While the first
amendment gives us a lot of rights on the free speech front, especially in the
past few years where protests have become commonplace again, very rarely do you
hear a lot of people talk directly about it and its impact. But one store not only
encourages it, they'll hook you up with everything you'll need to express it!
--- The Free Speech Zone got its start a few years back up the then vibrant area of Sugar House, well before the place became a construction wasteland. Giving locals a place and items to express themselves and opinions in every way from posters to bumper stickers and buttons. When the destruction finally happened, the store dug up roots and firmly planted itself downtown up on 8th East, slowly getting the shop back up and running to continue expressing your rights and theirs. I got a chance to chat with owner Raphael Cordray about the shop's history, some of the objects sold, local politics and a few other topics. All while taking pictures of the new place before its open for business.
Gavin: Hey Raphael, first off, tell us a little bit about yourself.
Raphael: I was born and raised in
Gavin: Tell us about the Free Speech Zone.
Raphael: FSZ is a radical info shop but it is also a gift shop we try to sell things that are hard to come by in
Gavin: For those who don't know the history, tell us a little on where the name origin and why you chose to use it as a store name.
Raphael: During the Olympics in
Gavin: Where did the idea come from to start up this kind of shop?
Raphael: The shop was kind of an accident, I had no idea what I was doing or what would evolve when I started. I originally started by sharing a shop with someone else that had a different name. I was selling things that I made I tried some underwear that a friend had stenciled a picture of George Bush over the word fascist I noticed an interest right away. I started adding stickers and pins with messages that I liked meanwhile my partner got uncomfortable about political speech and we had to quit sharing a space. Luckily this experience showed me I could do it myself I immediately thought of Free Speech Zone as a name because I felt my partner was stifling my expression as I went along I realized what a wide range of areas free speech and free expression cover the inventory easily evolved from there. It still evolves all the time, we created a “free speech zone” for graffiti artists on the walls that surround our property it looks awesome.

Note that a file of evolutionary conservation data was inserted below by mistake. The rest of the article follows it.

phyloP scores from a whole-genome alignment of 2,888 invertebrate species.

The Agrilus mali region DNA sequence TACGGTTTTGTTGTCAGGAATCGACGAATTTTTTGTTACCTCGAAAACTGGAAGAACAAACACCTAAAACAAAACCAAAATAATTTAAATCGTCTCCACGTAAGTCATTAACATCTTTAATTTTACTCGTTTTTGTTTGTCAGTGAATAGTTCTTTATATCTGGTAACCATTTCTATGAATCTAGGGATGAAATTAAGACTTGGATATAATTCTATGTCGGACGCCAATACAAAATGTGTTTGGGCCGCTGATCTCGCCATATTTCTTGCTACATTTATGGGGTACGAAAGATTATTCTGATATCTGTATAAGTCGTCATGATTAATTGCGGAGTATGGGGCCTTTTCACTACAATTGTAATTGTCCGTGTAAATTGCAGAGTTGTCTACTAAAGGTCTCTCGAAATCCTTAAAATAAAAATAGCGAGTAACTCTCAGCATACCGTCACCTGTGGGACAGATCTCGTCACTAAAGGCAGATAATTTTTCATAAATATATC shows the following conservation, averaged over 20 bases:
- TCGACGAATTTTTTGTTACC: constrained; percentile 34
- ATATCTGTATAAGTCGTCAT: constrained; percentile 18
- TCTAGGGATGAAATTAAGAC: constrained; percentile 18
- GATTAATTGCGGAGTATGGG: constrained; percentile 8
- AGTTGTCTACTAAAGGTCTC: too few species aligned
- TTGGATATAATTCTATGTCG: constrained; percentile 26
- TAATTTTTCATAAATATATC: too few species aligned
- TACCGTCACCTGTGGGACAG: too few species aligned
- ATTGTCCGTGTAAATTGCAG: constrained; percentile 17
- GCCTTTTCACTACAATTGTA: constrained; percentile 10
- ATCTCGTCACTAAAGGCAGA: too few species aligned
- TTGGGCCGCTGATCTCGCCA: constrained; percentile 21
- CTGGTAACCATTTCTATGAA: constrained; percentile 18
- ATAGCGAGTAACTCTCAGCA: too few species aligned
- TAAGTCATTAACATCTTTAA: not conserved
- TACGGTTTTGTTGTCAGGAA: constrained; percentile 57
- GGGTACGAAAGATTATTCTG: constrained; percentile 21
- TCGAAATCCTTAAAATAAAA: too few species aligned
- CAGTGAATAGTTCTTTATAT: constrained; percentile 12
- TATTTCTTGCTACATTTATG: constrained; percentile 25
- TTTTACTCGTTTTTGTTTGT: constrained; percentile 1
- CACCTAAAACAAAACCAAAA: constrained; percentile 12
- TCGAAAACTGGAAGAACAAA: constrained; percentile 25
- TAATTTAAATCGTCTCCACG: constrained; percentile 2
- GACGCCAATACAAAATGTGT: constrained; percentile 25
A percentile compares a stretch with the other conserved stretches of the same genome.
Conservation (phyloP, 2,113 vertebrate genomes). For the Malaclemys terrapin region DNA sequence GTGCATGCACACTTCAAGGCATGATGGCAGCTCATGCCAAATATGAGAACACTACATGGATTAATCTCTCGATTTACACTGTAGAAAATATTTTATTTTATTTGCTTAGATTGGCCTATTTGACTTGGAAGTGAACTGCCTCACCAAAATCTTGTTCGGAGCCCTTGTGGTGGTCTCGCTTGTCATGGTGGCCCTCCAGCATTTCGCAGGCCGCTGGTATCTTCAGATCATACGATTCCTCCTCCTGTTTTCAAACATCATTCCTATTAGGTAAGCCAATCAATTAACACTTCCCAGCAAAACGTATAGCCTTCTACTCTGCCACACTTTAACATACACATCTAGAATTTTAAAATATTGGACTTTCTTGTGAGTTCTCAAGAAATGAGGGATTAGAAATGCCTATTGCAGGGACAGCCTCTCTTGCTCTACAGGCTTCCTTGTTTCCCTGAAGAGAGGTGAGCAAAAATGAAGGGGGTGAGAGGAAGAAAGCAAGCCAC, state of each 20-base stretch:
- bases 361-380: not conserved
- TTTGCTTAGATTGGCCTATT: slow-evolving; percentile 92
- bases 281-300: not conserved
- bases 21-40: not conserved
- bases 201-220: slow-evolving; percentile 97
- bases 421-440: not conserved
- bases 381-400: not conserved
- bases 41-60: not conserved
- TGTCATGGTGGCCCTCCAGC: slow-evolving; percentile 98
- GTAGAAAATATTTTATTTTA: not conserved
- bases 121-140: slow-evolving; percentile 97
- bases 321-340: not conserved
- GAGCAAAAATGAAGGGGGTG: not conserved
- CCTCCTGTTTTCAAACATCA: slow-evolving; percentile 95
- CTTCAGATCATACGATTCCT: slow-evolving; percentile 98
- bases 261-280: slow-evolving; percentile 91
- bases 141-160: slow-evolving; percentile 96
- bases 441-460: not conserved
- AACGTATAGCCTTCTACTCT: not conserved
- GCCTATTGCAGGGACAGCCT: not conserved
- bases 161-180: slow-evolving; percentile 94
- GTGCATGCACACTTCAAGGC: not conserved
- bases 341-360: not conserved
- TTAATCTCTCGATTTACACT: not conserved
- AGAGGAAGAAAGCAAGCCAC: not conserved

Gavin: Why did you originally choose Sugar House for the first location?
Raphael: This was all part of the spontaneous creation of the shop I had no idea what I was getting into at the time. Sugar House had a great asset as a pedestrian friendly neighborhood plus a long history of being that way for many years.
Gavin: Was it difficult or relatively easy getting setup?
Raphael: It was hard to wear all the hats of a small business. I have had no formal training for any of it. The creative part decorating, choosing products, and making clothing and jewelry to sell was and is fun that is my passion as well as political activism so that is what keeps me interested.
Raphael: I was expecting some reaction but growing up here and feeling like an oddball already I was sort of looking forward to making conservatives squirm. I immediately noticed a positive response from many people who were thrilled to have access to the things we sell because most things at Free Speech Zone are otherwise not available in
Gavin: When you finally opened up, what was that first month like?
Raphael: It was fun. I was so unaware of what I was doing. Sugar House already had some unique businesses so we fit right in.
Gavin: One of the big things that's commented on is that you know your city history, specifically a lot of the “darker chapters” that tend to get ignored. How did you take up finding out all the info, and what have you taken away from it all personally?
Raphael: Before I started Free Speech Zone I was already aware of the working class struggle and the effects of capitalism and war on average citizens. The ideal of profits over people has been around for hundreds of years. My father and his friends had a protest against the Vietnam War in 1970 at
Gavin: What inspired the Joe Hill posters, and how have people taken to them over the years?
Raphael: Joe Hill was a member of the IWW who was executed by a firing squad at the